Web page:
The office of Manhattan District Attorney Alvin Bragg has invited Donald Trump to appear next week in front of a grand jury that is weighing evidence about the former president’s alleged role in paying hush money to a porn star on the eve of the 2016 election, according to people familiar with the matter.
The move is the latest indication that Mr. Bragg, a Democrat, is nearing a decision on whether to bring a criminal case against Mr. Trump. Potential defendants in New York state have the right to appear in front of grand jurors, though they rarely choose to do so. People close to Mr. Trump say he is unlikely to accept the invitation.
The grand jury has heard or will soon hear testimony from all the individuals who played key roles in the hush-money payment to Stormy Daniels, who alleged she had an affair with Mr. Trump. He has denied the affair and any wrongdoing.
“The Manhattan district attorney’s threat to indict President Trump is simply insane,” a Trump spokesman said in a statement. “For the past five years, the DA’s office has been on a witch hunt, investigating every aspect of President Trump’s life.”
Mr. Trump said the investigation was politically motivated, and noted that Mr. Bragg’s predecessor had investigated the payment but didn’t bring charges. “I did absolutely nothing wrong,” Mr. Trump wrote on his social-media network.
A spokeswoman for Mr. Bragg declined to comment.
The New York Times earlier reported on the district attorney’s offer to Mr. Trump.
The former president is now running for the office again and said last weekend that he would continue to do so even if he is indicted in any of the cases facing him.
A special counsel is investigating his storage of classified documents at his Mar-a-Lago estate in Florida and a special grand jury earlier this year concluded its investigation into his efforts to overturn the 2020 election in Georgia, which could lead to criminal charges. There is also a federal investigation into the attempts by Mr. Trump and his allies to stop the congressional certification of Joe Biden’s win in 2020, actions that led to the Jan. 6, 2021, Capitol riot.
Lawyer Michael Cohen, who represented Mr. Trump in the hush-money deal, testified publicly that Mr. Trump directed him to pay off Ms. Daniels to keep her from going public about an alleged affair with Mr. Trump at a vulnerable point in his presidential campaign. Mr. Cohen met with prosecutors earlier this week to prepare for his coming grand jury appearance.
Mr. Cohen, who pleaded guilty to federal charges in 2018, said he tapped his own line of credit for the $130,000 agreement with Ms. Daniels, but Mr. Trump and the Trump Organization later reimbursed Mr. Cohen in monthly installments disguised as legal expenses, federal prosecutors alleged in Mr. Cohen’s 2018 criminal case.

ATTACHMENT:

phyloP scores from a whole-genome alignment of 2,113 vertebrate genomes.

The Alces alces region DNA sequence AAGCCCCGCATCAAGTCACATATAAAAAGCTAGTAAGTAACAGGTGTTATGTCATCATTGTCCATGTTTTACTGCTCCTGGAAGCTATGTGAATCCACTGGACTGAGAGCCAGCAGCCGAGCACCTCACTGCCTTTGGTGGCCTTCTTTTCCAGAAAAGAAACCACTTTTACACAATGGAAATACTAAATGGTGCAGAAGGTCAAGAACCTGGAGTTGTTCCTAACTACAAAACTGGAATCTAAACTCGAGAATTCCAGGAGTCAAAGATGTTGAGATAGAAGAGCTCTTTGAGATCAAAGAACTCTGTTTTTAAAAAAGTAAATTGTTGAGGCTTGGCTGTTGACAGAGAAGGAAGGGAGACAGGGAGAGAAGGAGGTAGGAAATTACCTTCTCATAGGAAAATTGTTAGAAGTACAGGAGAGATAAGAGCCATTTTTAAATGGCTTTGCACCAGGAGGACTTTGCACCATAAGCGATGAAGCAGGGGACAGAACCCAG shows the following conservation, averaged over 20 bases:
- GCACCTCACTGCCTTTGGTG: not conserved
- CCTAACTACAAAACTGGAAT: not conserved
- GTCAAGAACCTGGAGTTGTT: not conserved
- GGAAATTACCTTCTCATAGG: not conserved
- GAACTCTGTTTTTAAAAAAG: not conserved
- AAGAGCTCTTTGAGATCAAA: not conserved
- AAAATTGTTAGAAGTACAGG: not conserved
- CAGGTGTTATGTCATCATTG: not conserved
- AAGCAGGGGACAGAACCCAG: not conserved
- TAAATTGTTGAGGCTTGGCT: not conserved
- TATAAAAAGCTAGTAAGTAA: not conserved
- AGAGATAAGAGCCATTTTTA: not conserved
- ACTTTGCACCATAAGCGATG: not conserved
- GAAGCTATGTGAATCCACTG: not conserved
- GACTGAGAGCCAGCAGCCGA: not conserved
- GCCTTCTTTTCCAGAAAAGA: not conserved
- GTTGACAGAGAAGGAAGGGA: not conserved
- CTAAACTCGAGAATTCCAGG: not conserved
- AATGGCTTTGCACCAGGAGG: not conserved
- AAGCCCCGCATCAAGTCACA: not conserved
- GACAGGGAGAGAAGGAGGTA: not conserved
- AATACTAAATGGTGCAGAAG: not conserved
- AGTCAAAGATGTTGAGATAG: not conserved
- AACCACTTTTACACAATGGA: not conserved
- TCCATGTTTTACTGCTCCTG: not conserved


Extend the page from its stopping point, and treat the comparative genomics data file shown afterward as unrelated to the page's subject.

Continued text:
The grand jury in the matter is made up of more than 20 jurors, with a near-even split of men and women, led by a foreman, according to people familiar with the proceedings. Prosecutors have conducted the proceedings, but the grand jurors have posed their own questions to witnesses about the events surrounding the payment to Ms. Daniels, the people said.
Witnesses to date include David Pecker, the former chief executive of the tabloid publisher who aided Mr. Trump’s campaign by intercepting negative stories about the then-candidate but declined to buy Ms. Daniels’s story; Jeffrey McConney, a longtime Trump Organization executive; Dylan Howard, one of Mr. Pecker’s former lieutenants; and Keith Davidson, Ms. Daniels’s lawyer in the deal, said people familiar with the matter.
While the facts around the payment have been public for years, building a state prosecution on those facts presents potential challenges. Under New York law, one potential charge, falsifying business records, is a misdemeanor but it can become a low-level felony if the conduct is committed in connection with another crime.
Mr. Bragg’s office is separately investigating whether the Trump Organization and its former finance chief, Allen Weisselberg, made misrepresentations about Mr. Trump’s financial statements to an insurance underwriter, resulting in more favorable insurance terms, according to people familiar with that probe. Prosecutors have continued to pursue that line of inquiry during the grand-jury presentation, those people said.